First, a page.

Incorrect practices that led to contamination of parenteral medicines
From the included articles with empirical evidence (n=12, table 1), we identified 11 incorrect practices that led to contamination in aseptic preparation and/or administration of medicines in hospitals. The most common of these incorrect practices were: incorrect aseptic techniques (five studies);10 ,19 ,27 ,29 ,30 multiple use of syringes (one study),12 phials and ampoules (two studies)16 ,19 and environmental aspects (one study).26
Incorrect aseptic technique, poor training and lack of experience (five studies)
Microbiological contamination during preparation was the most critical failure mode.10 ,19 ,23 ,27 ,29 ,30 Aseptic techniques are required to manipulate central venous lines and prepare doses for intravenous administration.10 ,25 ,26 Training and practice in the use of aseptic techniques may differ between healthcare workers, which lead to different risks of catheter-related sepsis.10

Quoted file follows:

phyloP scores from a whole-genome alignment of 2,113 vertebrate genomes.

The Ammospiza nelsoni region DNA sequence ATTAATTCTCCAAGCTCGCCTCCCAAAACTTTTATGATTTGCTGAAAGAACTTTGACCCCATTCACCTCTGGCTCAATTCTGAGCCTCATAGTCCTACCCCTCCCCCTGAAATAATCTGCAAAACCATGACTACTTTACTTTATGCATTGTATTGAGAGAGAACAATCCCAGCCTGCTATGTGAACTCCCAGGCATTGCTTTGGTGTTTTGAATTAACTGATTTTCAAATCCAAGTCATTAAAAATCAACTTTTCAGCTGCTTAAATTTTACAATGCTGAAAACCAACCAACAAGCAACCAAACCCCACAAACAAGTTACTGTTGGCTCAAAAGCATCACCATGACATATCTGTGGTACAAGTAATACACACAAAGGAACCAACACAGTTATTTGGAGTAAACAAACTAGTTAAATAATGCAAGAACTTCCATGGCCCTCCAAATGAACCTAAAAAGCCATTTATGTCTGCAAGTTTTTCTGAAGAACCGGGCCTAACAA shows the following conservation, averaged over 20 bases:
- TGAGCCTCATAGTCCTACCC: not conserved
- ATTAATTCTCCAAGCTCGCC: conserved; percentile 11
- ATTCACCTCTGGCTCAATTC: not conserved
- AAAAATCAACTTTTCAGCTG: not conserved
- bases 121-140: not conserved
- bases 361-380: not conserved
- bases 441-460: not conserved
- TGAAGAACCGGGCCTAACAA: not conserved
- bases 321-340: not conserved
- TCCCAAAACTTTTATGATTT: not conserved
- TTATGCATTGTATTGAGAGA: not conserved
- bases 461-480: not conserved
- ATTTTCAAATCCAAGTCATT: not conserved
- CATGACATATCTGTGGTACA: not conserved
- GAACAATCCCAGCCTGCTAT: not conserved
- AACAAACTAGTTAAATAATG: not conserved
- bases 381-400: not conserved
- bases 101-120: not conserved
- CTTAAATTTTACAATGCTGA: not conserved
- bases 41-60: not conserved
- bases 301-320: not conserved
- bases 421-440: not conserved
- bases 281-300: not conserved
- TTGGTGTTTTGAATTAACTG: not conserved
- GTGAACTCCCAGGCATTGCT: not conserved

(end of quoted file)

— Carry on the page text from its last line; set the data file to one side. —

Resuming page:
Sigward et al25 studied the aseptic technique of pharmacy practitioners with aseptic simulation test where all septa of the phials to be manipulated were contaminated. The aseptic simulation test or media-fill test procedure uses a sterile microbiological growth medium (tryptone soya agar) in place of the drug solution to test whether the aseptic practices are adequate to prevent contamination during actual drug production. Usually, the test is done annually in the pharmaceutical industry and in hospital pharmacies.25 Sigward et al25 showed in their study that when a pharmacy practitioner used a correct aseptic technique they passed the aseptic simulation test. They also showed that the microbiological growth in the simulation test directly correlated to erroneous handling and a poor aseptic technique. Austin and Elia10 showed that pharmacy practitioners achieved a significantly lower syringe contamination rate than nurses and the main reason for that was training and experience that was based on education.10 Isanhart et al22 showed that among pharmacy students an improved aseptic technique reduced the rate of microbial contamination. Training and experience were associated with different operational procedures. The stages of aseptic techniques are presented in table 1, of which the most important are disinfection and catheter care.